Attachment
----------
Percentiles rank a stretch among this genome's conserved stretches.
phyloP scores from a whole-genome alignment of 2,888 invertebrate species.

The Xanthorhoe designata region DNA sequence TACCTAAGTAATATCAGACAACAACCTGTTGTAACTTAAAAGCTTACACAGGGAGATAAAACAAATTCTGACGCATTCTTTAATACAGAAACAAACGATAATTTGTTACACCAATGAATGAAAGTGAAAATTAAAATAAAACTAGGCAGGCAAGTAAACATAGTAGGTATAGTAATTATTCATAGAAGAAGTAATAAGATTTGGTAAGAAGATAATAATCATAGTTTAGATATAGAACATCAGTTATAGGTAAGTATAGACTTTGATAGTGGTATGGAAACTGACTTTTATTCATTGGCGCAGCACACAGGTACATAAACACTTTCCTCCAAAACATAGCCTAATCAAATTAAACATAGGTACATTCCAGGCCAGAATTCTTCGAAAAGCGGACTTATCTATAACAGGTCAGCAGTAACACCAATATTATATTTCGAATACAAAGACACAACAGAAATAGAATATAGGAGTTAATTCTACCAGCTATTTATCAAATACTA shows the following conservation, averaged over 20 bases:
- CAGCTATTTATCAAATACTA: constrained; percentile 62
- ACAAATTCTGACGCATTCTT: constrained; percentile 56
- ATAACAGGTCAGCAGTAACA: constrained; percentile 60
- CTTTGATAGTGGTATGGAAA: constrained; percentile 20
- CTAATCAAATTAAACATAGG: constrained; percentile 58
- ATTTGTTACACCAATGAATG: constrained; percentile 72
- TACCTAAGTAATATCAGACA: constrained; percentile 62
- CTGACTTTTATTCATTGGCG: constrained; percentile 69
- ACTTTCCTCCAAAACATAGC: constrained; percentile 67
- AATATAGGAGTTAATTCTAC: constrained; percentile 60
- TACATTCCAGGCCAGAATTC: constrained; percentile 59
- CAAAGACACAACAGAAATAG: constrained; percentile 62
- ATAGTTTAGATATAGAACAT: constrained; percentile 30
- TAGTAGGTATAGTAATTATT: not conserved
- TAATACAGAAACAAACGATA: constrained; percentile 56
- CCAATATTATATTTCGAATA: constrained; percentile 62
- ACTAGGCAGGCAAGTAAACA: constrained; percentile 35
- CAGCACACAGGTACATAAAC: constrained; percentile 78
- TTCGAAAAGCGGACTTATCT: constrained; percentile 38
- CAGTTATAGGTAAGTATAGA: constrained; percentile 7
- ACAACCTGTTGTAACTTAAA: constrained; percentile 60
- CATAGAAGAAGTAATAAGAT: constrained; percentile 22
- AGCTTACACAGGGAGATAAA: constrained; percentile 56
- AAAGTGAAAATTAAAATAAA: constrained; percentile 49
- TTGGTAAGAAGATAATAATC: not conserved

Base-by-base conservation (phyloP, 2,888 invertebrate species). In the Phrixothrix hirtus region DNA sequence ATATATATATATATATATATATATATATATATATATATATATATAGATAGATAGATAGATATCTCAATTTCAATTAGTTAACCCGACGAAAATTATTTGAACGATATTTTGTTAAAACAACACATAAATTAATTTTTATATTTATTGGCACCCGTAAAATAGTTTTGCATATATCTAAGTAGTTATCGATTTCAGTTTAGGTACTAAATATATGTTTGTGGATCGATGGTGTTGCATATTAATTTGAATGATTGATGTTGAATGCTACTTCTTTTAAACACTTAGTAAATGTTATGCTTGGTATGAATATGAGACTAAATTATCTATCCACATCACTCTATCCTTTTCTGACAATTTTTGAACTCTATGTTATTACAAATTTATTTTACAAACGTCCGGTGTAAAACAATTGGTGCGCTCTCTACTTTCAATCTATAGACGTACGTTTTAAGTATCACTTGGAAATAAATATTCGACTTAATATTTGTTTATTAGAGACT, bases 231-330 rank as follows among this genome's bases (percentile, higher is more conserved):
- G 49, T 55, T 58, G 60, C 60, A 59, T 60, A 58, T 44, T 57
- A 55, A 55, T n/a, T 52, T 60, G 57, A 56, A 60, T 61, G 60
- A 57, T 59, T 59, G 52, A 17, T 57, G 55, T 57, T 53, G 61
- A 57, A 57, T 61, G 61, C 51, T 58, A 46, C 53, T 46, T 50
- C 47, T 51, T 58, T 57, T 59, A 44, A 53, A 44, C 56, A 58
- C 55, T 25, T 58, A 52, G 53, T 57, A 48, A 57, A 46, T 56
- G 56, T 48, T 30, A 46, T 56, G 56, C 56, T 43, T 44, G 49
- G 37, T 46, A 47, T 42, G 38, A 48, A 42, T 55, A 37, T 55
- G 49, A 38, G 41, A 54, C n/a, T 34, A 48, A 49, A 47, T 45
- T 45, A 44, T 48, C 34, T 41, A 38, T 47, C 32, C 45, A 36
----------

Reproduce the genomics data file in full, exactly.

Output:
Percentiles rank a stretch among this genome's conserved stretches.
phyloP scores from a whole-genome alignment of 2,888 invertebrate species.

The Xanthorhoe designata region DNA sequence TACCTAAGTAATATCAGACAACAACCTGTTGTAACTTAAAAGCTTACACAGGGAGATAAAACAAATTCTGACGCATTCTTTAATACAGAAACAAACGATAATTTGTTACACCAATGAATGAAAGTGAAAATTAAAATAAAACTAGGCAGGCAAGTAAACATAGTAGGTATAGTAATTATTCATAGAAGAAGTAATAAGATTTGGTAAGAAGATAATAATCATAGTTTAGATATAGAACATCAGTTATAGGTAAGTATAGACTTTGATAGTGGTATGGAAACTGACTTTTATTCATTGGCGCAGCACACAGGTACATAAACACTTTCCTCCAAAACATAGCCTAATCAAATTAAACATAGGTACATTCCAGGCCAGAATTCTTCGAAAAGCGGACTTATCTATAACAGGTCAGCAGTAACACCAATATTATATTTCGAATACAAAGACACAACAGAAATAGAATATAGGAGTTAATTCTACCAGCTATTTATCAAATACTA shows the following conservation, averaged over 20 bases:
- CAGCTATTTATCAAATACTA: constrained; percentile 62
- ACAAATTCTGACGCATTCTT: constrained; percentile 56
- ATAACAGGTCAGCAGTAACA: constrained; percentile 60
- CTTTGATAGTGGTATGGAAA: constrained; percentile 20
- CTAATCAAATTAAACATAGG: constrained; percentile 58
- ATTTGTTACACCAATGAATG: constrained; percentile 72
- TACCTAAGTAATATCAGACA: constrained; percentile 62
- CTGACTTTTATTCATTGGCG: constrained; percentile 69
- ACTTTCCTCCAAAACATAGC: constrained; percentile 67
- AATATAGGAGTTAATTCTAC: constrained; percentile 60
- TACATTCCAGGCCAGAATTC: constrained; percentile 59
- CAAAGACACAACAGAAATAG: constrained; percentile 62
- ATAGTTTAGATATAGAACAT: constrained; percentile 30
- TAGTAGGTATAGTAATTATT: not conserved
- TAATACAGAAACAAACGATA: constrained; percentile 56
- CCAATATTATATTTCGAATA: constrained; percentile 62
- ACTAGGCAGGCAAGTAAACA: constrained; percentile 35
- CAGCACACAGGTACATAAAC: constrained; percentile 78
- TTCGAAAAGCGGACTTATCT: constrained; percentile 38
- CAGTTATAGGTAAGTATAGA: constrained; percentile 7
- ACAACCTGTTGTAACTTAAA: constrained; percentile 60
- CATAGAAGAAGTAATAAGAT: constrained; percentile 22
- AGCTTACACAGGGAGATAAA: constrained; percentile 56
- AAAGTGAAAATTAAAATAAA: constrained; percentile 49
- TTGGTAAGAAGATAATAATC: not conserved

Base-by-base conservation (phyloP, 2,888 invertebrate species). In the Phrixothrix hirtus region DNA sequence ATATATATATATATATATATATATATATATATATATATATATATAGATAGATAGATAGATATCTCAATTTCAATTAGTTAACCCGACGAAAATTATTTGAACGATATTTTGTTAAAACAACACATAAATTAATTTTTATATTTATTGGCACCCGTAAAATAGTTTTGCATATATCTAAGTAGTTATCGATTTCAGTTTAGGTACTAAATATATGTTTGTGGATCGATGGTGTTGCATATTAATTTGAATGATTGATGTTGAATGCTACTTCTTTTAAACACTTAGTAAATGTTATGCTTGGTATGAATATGAGACTAAATTATCTATCCACATCACTCTATCCTTTTCTGACAATTTTTGAACTCTATGTTATTACAAATTTATTTTACAAACGTCCGGTGTAAAACAATTGGTGCGCTCTCTACTTTCAATCTATAGACGTACGTTTTAAGTATCACTTGGAAATAAATATTCGACTTAATATTTGTTTATTAGAGACT, bases 231-330 rank as follows among this genome's bases (percentile, higher is more conserved):
- G 49, T 55, T 58, G 60, C 60, A 59, T 60, A 58, T 44, T 57
- A 55, A 55, T n/a, T 52, T 60, G 57, A 56, A 60, T 61, G 60
- A 57, T 59, T 59, G 52, A 17, T 57, G 55, T 57, T 53, G 61
- A 57, A 57, T 61, G 61, C 51, T 58, A 46, C 53, T 46, T 50
- C 47, T 51, T 58, T 57, T 59, A 44, A 53, A 44, C 56, A 58
- C 55, T 25, T 58, A 52, G 53, T 57, A 48, A 57, A 46, T 56
- G 56, T 48, T 30, A 46, T 56, G 56, C 56, T 43, T 44, G 49
- G 37, T 46, A 47, T 42, G 38, A 48, A 42, T 55, A 37, T 55
- G 49, A 38, G 41, A 54, C n/a, T 34, A 48, A 49, A 47, T 45
- T 45, A 44, T 48, C 34, T 41, A 38, T 47, C 32, C 45, A 36